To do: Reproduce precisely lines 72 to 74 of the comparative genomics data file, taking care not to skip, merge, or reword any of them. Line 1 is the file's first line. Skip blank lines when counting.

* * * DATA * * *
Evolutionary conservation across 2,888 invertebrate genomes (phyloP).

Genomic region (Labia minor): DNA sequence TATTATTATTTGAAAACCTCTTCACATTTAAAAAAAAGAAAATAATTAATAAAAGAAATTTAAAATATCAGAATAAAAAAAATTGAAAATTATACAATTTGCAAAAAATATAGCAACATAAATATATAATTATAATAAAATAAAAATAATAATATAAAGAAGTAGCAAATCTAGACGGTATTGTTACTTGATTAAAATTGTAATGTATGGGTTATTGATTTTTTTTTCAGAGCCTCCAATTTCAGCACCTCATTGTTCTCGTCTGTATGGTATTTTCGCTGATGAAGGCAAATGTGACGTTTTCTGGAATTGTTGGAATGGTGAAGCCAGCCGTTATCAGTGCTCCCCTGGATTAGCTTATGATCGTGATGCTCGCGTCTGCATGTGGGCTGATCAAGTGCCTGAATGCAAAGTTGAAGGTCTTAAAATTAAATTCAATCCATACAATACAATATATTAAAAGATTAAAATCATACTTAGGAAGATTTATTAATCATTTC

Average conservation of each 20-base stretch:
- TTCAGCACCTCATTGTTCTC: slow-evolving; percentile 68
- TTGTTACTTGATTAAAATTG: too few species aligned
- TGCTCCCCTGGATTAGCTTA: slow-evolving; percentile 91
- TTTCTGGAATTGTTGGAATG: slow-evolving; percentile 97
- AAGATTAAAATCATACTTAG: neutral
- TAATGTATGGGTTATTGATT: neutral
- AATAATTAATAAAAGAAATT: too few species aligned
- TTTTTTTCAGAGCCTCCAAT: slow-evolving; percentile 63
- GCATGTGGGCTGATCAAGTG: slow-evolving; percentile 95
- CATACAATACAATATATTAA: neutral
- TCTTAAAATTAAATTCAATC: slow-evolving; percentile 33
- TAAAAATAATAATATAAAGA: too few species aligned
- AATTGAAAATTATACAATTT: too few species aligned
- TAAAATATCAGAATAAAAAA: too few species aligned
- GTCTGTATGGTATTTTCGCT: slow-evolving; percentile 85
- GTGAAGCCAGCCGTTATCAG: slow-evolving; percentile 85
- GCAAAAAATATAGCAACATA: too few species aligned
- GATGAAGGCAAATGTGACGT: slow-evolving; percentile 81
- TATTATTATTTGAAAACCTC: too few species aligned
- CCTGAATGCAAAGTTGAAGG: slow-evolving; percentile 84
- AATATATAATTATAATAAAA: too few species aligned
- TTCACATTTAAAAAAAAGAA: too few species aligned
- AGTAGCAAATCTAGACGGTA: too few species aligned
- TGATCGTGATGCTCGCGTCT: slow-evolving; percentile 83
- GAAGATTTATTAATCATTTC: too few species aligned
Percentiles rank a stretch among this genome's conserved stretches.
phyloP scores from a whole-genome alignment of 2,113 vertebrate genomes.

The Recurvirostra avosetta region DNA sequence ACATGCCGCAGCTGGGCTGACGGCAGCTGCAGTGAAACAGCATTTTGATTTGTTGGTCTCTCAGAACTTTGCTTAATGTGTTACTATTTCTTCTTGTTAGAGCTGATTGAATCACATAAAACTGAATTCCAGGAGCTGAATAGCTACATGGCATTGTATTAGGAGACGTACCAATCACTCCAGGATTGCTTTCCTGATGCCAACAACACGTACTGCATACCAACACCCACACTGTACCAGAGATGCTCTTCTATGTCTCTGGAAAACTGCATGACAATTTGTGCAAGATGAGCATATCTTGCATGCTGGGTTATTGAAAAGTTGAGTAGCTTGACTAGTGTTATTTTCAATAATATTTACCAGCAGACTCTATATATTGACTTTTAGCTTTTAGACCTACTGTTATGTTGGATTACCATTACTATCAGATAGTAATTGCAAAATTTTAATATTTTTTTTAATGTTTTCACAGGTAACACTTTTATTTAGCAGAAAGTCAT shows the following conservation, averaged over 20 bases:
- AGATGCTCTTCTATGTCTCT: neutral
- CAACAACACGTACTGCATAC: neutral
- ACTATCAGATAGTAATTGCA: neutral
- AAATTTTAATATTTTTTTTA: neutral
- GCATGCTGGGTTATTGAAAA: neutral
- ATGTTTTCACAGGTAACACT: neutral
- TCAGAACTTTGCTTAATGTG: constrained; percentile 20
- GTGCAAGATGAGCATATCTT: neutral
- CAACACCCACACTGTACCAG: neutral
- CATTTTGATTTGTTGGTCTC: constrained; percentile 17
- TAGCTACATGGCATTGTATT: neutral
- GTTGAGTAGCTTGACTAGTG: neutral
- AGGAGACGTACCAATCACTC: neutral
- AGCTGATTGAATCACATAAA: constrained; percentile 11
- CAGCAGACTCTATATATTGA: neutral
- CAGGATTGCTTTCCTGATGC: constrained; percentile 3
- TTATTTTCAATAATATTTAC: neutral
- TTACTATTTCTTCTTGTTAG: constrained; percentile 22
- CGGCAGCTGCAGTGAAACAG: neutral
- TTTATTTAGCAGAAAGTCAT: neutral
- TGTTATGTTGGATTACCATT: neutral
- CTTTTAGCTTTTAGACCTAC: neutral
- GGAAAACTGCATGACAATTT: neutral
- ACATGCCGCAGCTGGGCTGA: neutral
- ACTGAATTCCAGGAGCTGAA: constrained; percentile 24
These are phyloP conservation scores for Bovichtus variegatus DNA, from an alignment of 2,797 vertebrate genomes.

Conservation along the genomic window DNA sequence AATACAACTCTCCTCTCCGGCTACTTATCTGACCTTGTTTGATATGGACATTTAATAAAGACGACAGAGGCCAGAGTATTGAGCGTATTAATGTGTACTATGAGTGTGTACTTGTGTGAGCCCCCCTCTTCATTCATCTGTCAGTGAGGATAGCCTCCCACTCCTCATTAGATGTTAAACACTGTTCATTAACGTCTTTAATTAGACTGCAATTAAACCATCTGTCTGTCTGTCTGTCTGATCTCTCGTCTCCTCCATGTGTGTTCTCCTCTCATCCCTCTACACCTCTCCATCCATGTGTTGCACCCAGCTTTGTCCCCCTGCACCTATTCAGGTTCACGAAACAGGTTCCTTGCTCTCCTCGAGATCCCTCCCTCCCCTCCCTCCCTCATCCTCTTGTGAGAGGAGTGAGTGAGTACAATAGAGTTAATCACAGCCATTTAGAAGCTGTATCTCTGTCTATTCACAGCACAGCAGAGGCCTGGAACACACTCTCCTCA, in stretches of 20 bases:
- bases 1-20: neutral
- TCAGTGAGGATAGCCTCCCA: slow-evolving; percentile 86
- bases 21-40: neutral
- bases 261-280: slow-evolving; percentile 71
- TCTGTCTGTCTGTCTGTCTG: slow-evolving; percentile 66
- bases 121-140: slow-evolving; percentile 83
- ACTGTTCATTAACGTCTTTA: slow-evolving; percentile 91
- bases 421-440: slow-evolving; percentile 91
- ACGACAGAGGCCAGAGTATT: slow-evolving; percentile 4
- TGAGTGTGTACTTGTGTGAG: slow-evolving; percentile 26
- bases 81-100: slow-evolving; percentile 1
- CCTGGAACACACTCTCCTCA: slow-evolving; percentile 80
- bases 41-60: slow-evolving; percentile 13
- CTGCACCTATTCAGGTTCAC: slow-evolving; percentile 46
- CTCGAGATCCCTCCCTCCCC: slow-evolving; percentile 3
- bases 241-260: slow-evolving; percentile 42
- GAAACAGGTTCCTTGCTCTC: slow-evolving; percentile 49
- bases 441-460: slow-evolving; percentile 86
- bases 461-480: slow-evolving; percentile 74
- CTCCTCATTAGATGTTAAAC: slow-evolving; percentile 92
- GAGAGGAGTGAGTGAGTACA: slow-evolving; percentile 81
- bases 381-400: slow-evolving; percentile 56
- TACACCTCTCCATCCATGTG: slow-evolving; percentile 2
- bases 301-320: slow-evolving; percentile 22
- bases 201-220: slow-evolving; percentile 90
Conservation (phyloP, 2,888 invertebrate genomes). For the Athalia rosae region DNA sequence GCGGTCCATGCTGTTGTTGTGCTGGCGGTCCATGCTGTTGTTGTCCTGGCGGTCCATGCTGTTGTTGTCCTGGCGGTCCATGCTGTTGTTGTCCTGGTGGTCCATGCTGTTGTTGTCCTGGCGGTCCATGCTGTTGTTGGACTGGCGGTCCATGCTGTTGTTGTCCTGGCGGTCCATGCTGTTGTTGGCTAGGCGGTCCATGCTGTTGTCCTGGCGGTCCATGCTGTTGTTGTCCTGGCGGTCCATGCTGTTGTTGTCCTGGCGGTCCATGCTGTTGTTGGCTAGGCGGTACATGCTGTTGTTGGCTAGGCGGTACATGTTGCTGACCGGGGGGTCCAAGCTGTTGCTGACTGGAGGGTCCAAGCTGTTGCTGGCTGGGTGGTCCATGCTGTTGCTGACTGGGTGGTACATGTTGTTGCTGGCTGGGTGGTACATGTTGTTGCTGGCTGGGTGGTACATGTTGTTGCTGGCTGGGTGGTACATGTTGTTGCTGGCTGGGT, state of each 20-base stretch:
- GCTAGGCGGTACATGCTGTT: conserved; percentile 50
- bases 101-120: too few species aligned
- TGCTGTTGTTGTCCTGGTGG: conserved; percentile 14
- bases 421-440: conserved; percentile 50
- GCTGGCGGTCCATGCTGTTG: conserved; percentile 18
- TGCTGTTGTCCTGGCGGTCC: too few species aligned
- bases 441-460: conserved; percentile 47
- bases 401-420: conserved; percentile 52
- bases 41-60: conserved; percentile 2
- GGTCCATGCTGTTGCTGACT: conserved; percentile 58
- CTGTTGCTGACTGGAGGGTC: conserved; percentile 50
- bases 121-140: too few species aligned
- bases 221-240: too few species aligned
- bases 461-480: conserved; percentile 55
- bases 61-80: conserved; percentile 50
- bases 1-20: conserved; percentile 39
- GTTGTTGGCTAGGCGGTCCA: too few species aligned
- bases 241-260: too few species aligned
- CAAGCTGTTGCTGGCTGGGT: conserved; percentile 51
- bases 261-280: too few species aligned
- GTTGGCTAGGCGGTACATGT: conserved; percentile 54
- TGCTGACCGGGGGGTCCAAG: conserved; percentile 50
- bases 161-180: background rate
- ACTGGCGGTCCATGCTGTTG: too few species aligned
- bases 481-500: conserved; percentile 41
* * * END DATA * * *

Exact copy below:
- CTGCACCTATTCAGGTTCAC: slow-evolving; percentile 46
- CTCGAGATCCCTCCCTCCCC: slow-evolving; percentile 3
- bases 241-260: slow-evolving; percentile 42